(Zeyan Wen & Aidan Miao)
Covid-19 pandemic and its impact on oil prices
As the pandemic started to spread in China in January and was at its worst in February, people stayed home, factories and airports were closed, domestic and international travels were cancelled altogether. As the world’s biggest importer of oil, China alone can contribute to a big portion of the decrease in oil demand. As the pandemic started to spread around the world in March, the world’s oil demand plummeted as countries went into lockdown.
In the response to the decrease of oil demand, OPEC recommended production cuts of 1.5 million bpd starting in April and extending until the end of the year, but Russia rejected the production cuts and these countries failed to reach an agreement. As a result, oil prices plummeted in early March as Saudi announced that it would increase production to 12.3 million bpd in April, nearly 2 million bpd more than the estimate in March, setting off the price war with Russia. The kingdom pumps 9.7 million bpd in March but had the capacity to produce 12.5 million bpd. Russia and UAE indicated that they could also increase production output, other countries that have the capacity to pump more oil will likely do so, too. This dropped the WTI oil prices by 24.59% to settle at $31.13 per barrel, and Brent crude dropped by 24.1% to settle at 34.36 per barrel on 9th March, which was the biggest one-day percent drop in oil prices since 1991. (CNBC)
(graph from CNBC)
A month later in April, under the pressure from US President Trump, fearing the US would suffer more job losses in the US due to this price war, OPEC+ countries agreed on the largest oil production cut in history. The deal promised a cut of 10 million bpd in May and June, Saudi and Russia both agreed to take output down to 8.5 million bpd, and all the members will cut supply by 23%, resulting in almost a tenth of world’s oil supply removed (worldoil.com). However, despite OPEC+ reached an agreement, the oversupply would be unavoidable, and it does not seem like there is an effective way to limit the surplus of oil. According to World Oil, secretary-general of OPEC, Mohammad Barkindo, estimated the surplus of oil to be at 14.7 million bpd in the second quarter. OPEC is seeking cuts from the G20 countries, too, on top of the planned 10 million bpd reduction.
So far most countries have been complying with the agreement, other than Iraq, and although Russian industries are struggling with the oil cut, the Russian energy minister said in an interview that “the level of compliance with the deal will be 100 percent” (NYT). In June, OPEC and Russia met again to extend production cuts, and to make sure member countries are complying with the agreement (EnergyWorld). Despite difficulties with certain countries not complying with the cuts, we can safely predict that the overall oil production will be greatly reduced, although there will still be a great surplus at the end.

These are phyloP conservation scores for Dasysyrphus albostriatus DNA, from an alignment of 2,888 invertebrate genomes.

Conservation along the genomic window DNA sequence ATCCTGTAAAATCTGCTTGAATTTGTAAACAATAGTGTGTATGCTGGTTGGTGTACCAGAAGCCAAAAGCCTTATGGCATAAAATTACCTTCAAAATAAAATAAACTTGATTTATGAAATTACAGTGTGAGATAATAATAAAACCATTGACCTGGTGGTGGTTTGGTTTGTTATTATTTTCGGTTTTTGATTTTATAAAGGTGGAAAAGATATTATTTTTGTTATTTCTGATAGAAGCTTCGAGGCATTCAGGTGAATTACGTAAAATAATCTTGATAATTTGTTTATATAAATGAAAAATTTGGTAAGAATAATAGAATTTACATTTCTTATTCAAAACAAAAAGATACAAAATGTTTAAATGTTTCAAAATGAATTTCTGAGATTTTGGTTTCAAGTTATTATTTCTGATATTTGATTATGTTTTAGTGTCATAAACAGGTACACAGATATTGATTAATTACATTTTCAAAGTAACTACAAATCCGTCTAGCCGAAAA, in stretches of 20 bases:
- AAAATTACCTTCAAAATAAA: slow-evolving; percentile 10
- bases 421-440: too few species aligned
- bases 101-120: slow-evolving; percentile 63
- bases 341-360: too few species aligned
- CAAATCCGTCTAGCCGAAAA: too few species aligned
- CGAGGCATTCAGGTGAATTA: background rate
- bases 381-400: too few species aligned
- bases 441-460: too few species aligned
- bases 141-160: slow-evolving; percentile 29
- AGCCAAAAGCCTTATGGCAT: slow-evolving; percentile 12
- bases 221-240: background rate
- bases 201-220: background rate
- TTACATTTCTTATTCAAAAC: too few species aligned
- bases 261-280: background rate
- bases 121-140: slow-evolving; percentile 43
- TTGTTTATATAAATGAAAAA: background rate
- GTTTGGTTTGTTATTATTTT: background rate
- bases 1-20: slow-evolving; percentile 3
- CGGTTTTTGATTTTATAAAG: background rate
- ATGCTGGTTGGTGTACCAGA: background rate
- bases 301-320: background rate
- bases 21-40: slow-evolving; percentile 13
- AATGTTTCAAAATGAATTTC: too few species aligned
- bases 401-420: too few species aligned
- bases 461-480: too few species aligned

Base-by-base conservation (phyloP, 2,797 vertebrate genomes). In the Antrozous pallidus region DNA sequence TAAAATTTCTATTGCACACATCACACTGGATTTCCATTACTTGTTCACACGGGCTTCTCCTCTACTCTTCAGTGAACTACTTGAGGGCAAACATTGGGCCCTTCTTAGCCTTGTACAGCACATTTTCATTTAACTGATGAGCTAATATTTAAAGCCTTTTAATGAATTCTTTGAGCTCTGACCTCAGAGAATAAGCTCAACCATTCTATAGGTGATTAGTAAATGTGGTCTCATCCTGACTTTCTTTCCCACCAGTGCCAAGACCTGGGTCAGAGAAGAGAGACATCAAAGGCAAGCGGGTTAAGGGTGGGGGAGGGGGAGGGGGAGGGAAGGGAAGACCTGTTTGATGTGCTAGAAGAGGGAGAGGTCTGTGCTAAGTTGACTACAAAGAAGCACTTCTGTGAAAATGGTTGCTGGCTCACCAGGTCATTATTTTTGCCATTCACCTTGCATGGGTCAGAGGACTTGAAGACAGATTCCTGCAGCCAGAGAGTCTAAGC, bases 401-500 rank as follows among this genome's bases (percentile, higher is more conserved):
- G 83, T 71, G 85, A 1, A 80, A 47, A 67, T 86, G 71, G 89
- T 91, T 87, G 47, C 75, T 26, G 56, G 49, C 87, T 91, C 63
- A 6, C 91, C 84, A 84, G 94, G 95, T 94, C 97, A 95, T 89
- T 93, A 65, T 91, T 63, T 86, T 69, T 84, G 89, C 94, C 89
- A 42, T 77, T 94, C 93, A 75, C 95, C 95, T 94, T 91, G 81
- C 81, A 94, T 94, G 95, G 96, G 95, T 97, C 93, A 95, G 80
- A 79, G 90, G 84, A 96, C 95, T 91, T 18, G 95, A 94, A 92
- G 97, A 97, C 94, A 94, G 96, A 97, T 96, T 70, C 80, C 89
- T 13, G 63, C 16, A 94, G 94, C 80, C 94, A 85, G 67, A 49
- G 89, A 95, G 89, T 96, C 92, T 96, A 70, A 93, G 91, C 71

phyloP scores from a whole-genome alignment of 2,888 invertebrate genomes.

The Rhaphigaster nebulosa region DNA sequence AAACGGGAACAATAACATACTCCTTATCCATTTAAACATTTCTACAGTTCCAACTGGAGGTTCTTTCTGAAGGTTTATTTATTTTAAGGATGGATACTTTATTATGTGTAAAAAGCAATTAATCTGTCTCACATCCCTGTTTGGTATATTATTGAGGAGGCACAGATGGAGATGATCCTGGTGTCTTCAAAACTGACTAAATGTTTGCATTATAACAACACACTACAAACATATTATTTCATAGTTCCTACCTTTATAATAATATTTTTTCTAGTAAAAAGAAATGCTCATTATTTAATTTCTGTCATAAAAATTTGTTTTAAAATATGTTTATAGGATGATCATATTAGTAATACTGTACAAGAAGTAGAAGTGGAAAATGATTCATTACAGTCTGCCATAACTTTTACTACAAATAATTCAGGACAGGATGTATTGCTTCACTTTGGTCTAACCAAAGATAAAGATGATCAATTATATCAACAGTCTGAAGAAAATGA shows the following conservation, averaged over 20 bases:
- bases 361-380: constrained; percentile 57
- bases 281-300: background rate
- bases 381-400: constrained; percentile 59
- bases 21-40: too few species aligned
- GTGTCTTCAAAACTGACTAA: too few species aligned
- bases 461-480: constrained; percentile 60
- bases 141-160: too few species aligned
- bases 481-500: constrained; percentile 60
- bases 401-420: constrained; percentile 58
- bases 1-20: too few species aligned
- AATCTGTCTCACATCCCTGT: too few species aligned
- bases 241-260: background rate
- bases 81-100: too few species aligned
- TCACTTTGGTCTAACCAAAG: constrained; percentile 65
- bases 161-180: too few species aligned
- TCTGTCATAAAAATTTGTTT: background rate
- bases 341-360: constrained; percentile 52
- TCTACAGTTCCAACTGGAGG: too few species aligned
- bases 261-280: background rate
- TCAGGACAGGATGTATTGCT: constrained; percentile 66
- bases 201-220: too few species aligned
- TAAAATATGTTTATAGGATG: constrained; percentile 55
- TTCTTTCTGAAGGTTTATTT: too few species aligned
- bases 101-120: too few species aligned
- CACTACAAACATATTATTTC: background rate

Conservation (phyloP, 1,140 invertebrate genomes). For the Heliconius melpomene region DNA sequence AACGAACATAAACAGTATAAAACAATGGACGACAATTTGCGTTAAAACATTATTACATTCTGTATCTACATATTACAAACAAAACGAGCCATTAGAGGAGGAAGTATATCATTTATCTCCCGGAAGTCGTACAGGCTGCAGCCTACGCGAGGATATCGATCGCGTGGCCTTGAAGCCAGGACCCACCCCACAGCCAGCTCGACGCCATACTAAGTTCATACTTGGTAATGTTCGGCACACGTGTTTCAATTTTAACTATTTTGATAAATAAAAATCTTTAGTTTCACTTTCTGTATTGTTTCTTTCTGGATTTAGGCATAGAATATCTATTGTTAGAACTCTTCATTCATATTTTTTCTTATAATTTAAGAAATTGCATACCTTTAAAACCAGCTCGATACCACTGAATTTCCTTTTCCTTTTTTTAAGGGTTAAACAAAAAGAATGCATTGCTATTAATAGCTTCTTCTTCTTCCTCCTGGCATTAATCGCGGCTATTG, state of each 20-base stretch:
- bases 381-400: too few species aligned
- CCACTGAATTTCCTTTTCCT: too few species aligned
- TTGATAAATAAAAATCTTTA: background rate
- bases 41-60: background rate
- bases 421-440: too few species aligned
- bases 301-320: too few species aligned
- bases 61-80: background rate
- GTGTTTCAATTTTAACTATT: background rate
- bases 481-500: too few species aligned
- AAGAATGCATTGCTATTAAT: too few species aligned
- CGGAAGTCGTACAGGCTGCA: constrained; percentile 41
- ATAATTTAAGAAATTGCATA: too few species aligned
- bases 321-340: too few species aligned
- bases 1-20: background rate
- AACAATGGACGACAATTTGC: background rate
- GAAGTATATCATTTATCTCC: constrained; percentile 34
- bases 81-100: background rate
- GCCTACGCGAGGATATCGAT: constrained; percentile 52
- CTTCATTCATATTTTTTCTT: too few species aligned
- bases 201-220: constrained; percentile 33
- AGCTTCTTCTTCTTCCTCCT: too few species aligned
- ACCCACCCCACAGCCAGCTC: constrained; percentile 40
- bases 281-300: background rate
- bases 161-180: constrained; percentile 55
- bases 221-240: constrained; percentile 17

Then came late April, oil prices went negative on WTI as the price of a barrel of oil fell to minus $37.63. This result came about due to the oil storages around the world started to pile up and are at their capacity. The oil producers were paying buyers to take away their commodity because storage capacity is running out and demand is drying up.
Now we are slowly approaching the middle of all this pandemic and many countries can start to expect life to go back to normal and plan out what to do next. China’s economy has slowly reopened after there is no new cases since early April other than a few small outbreaks, and the factories and domestic travels are slowly catching up. Even though right now foreign demand is still low for Chinese manufacturers, and Chinese consumers are slow on buying and spending money, it will inevitably happen that oil demand will rise.
China became the top oil importer in 2019 and imports on average 10 million barrels per day in 2019. It has the highest demand for crude oil and is the biggest consumer. The reopening of Chinese economy is good news for the oil industry, but it does not directly translate into a rise of demand, as there are still leftovers of oil from the period of late February and March. The situation must depend on how the world will handle the pandemic. US and some European countries are slowly opening their economy too, as new cases are easing down. If all goes well, we can cautiously expect that the demand will go up by summer. However, we must be aware of the risk that there is also a chance that world oil storage would eventually overflow and the oil prices might go negative again.
CNBC report on the price war:
NYT on China reopening the economy:
CNBC on the first oil price drop:
oil prices then went negative as storage is filling up and at their capacity:
Russia and Saudi agreed on a production cut:
Russia and oil cut:
Russia and OPEC to extend the oil cuts (and pushing for compliance): (energyworld)
China’s oil import: